How many atheists and agnostics are there really in America, or in the world?
The Pew Forum indicates that about 16% of Americans are "unaffiliated," which includes 3 groups:
Nothing in particular: 12.1%
Nevertheless, there are tons of people who officially belong to this or that church or temple, but they don't really believe in it.
So how many atheists or agnostics would you say there really are, all told? How many really fit the definition, but are either lying to themselves, or aren't willing to admit it to a pollster?
There are no "atheists."
There are only those who haven't done their homework and call themselves "atheists."
Well, it's funny, I heard the exact same thing from someone else, only it was reversed: "agnostics are just weak, cowardly atheists who don't want to admit that there really is no god!"
Or some such thing.
Maybe there are no atheists, no agnostics, no secularists, no theists, no polytheists, no henotheists, nobody... maybe this is all a dream...
hmmm. so i'm not an athiest. strange because i honestly think you are and so are many people who claim to be religious.
The definition of atheism is: to deny the existence of god/s.
How can one deny the existence of that which cannot be defined in any form but opinion?
There is nothing to deny but an "opinion."
I never get this definitional issue. God is clearly defined in all of the major religions. Sure, you may not believe that he exists, but he is clearly described in all sorts of detail.
I of course agree "God" is just an idea or an opinion, but people have had thousands of years to flesh out that idea!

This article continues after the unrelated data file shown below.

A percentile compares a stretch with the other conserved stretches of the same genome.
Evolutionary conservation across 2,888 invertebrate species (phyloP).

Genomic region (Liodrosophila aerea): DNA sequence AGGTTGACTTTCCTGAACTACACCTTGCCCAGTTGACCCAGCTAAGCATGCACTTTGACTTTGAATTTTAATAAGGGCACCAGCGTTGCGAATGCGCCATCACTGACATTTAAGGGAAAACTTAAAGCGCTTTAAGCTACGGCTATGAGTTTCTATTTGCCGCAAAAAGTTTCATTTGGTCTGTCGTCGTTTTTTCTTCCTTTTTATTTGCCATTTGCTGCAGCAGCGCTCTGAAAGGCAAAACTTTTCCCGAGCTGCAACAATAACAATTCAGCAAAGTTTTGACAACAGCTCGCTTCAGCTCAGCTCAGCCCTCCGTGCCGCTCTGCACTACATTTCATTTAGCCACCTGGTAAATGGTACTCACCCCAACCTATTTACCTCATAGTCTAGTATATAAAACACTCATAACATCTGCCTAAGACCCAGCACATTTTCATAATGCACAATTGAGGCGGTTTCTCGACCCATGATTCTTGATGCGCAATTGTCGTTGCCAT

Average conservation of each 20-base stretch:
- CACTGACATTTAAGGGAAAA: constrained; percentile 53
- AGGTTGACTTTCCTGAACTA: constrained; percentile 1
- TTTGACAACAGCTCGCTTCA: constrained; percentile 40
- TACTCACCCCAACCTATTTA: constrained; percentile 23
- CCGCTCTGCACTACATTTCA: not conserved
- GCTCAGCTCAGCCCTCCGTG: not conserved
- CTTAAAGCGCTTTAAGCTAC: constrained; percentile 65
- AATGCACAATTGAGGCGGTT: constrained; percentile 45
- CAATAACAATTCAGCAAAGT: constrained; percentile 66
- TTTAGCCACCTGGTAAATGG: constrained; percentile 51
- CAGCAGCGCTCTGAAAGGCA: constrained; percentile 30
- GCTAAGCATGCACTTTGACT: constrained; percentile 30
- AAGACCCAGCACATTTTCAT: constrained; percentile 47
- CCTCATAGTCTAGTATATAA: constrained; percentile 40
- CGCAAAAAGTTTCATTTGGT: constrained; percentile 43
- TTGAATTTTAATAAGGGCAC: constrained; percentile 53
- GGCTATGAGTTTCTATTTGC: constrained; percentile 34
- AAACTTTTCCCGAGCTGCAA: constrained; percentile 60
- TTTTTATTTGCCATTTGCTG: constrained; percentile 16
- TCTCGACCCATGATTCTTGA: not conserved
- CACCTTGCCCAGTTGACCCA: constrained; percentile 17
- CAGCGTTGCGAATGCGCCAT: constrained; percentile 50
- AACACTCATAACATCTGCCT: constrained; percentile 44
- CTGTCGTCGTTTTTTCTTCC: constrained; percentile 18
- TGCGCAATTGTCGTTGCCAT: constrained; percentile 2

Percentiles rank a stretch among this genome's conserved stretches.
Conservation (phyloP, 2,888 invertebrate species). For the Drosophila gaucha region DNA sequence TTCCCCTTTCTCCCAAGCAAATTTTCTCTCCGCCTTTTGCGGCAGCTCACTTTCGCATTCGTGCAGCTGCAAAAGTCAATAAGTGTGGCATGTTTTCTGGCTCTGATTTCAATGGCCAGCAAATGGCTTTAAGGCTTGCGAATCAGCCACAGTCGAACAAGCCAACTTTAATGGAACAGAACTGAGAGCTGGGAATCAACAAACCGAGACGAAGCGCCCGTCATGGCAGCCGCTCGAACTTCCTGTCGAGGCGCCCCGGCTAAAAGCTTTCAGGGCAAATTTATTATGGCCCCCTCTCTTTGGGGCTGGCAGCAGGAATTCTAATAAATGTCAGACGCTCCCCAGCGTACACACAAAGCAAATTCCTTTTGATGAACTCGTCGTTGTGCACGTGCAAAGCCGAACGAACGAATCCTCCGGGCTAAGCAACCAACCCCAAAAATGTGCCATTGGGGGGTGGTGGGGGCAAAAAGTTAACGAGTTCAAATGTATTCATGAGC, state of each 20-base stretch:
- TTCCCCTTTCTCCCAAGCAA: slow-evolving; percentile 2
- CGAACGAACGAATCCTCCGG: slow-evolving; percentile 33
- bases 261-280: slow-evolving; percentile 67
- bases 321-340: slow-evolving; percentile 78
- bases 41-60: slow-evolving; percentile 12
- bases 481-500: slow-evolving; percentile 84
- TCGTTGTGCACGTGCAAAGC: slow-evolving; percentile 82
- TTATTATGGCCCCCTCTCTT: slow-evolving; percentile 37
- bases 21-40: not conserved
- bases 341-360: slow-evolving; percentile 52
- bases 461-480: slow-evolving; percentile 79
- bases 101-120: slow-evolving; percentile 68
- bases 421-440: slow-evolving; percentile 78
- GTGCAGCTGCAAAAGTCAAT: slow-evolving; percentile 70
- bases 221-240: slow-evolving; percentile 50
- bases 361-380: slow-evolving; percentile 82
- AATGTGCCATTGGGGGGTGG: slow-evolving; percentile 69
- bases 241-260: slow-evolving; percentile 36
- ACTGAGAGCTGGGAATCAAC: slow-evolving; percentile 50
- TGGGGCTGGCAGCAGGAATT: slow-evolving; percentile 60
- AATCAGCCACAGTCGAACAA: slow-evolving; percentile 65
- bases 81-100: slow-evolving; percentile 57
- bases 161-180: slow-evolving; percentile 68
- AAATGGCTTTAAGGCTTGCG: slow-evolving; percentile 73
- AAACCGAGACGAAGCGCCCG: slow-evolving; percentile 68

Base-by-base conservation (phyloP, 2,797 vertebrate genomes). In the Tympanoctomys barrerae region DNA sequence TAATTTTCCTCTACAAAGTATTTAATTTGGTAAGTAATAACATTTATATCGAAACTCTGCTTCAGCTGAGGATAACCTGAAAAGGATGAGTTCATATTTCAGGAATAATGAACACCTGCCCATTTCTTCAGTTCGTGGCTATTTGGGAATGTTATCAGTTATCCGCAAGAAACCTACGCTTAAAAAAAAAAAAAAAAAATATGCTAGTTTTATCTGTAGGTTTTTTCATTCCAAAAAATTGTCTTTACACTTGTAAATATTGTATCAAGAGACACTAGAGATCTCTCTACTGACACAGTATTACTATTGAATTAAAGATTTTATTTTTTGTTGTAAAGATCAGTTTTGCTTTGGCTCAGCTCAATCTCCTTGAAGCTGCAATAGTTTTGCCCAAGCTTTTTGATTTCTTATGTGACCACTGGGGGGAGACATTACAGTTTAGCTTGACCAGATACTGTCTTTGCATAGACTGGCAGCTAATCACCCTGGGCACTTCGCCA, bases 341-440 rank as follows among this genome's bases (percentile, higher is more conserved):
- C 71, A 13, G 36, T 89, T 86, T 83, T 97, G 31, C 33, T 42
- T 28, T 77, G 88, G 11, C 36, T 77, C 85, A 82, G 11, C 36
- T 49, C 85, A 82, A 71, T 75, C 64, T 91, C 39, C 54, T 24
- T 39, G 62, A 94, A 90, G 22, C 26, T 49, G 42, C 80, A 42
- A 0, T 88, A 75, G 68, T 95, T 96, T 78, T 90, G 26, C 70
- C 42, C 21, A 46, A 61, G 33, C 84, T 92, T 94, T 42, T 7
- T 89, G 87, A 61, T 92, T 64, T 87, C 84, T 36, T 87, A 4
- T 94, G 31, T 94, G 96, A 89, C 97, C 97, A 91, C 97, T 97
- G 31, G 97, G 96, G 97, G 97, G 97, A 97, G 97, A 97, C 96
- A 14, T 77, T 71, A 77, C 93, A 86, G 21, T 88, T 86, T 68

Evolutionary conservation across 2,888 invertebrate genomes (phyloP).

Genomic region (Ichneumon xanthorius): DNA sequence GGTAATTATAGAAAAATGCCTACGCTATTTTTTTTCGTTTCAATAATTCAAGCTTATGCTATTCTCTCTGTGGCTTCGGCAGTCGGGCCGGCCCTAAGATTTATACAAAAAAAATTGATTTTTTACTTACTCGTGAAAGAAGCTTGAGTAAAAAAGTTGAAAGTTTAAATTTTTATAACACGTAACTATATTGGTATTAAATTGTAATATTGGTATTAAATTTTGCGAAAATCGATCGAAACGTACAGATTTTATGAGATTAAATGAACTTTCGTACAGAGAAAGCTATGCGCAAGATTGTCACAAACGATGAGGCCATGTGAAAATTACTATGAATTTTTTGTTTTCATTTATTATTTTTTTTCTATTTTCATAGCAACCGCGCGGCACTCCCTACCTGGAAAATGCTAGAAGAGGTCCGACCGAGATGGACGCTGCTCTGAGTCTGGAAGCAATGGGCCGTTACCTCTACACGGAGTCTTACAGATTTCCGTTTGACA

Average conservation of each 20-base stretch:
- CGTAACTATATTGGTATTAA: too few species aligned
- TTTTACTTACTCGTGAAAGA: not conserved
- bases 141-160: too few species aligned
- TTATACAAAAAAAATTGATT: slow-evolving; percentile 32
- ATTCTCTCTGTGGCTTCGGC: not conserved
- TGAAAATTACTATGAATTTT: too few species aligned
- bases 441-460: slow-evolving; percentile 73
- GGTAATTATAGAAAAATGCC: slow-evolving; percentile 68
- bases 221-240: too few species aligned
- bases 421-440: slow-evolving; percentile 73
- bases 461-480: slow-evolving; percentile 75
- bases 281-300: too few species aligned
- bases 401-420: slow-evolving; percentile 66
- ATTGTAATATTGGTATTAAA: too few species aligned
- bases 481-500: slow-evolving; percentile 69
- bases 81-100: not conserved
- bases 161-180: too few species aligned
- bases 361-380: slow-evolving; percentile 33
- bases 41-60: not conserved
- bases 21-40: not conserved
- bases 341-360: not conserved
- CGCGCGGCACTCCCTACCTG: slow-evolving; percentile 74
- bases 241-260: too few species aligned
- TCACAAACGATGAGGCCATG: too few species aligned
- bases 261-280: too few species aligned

I think the first ever Atheist never existed as there is no historicity of any such person.
Is there any ?
Of course not. He was killed for not believing.
Ummmm, now that you mention it, Paar, I think the first ever human being never existed as there is no historicity of any such person.
Hey, wait a minute, does that mean none of us actually exist?! Holy crap!!
If they were free thinkers; then why change the name to Atheists or Agnostics or Humanists etc?
Was a free thinker a bad name?
It hasn't changed, people call themselves what they want to. I am a free thinker. Religion is myth designed to rule over others.
yes free thinker was a bad name. It has been replaced on most lists of bad names by christian and the dreaded true christian as the worst.
You need a definition of God before you can answer your question.
The Muslims are growing and the Christians are shrinking.
Do you really think that they believe in the same God?
Most of the agnostics are actually atheists but they've been misled about the definition of atheism. Most people wrongfully think all atheists believe there is absolutely no God and couldn't possibly be one when this is only a description of Strong or Gnostic Atheism. I've never met a strong atheist or talked to any or even heard of anyone arrogant enough to believe they KNOW there is no God.
So if more people knew that you can be agnostic and atheist at the same time I think the numbers would be about 10% atheist-agnostics with 6% nothing in particular (pantheists, deists, undecided, etc)
I told you that the first ever Atheist simply does not exist.
yes, if you want to give me a label, then I am both agnostic and atheist. I don't believe in the supernatural, but I'm not 100% certain. This doesn't make me an easy convert though - another myth about agnostics.
let's also remember, certain types of buddhists can be classified as athiests
You won't get many replies.
There's been a bit of a campaign to ban all the athiests from the forums, so there's none left. :-)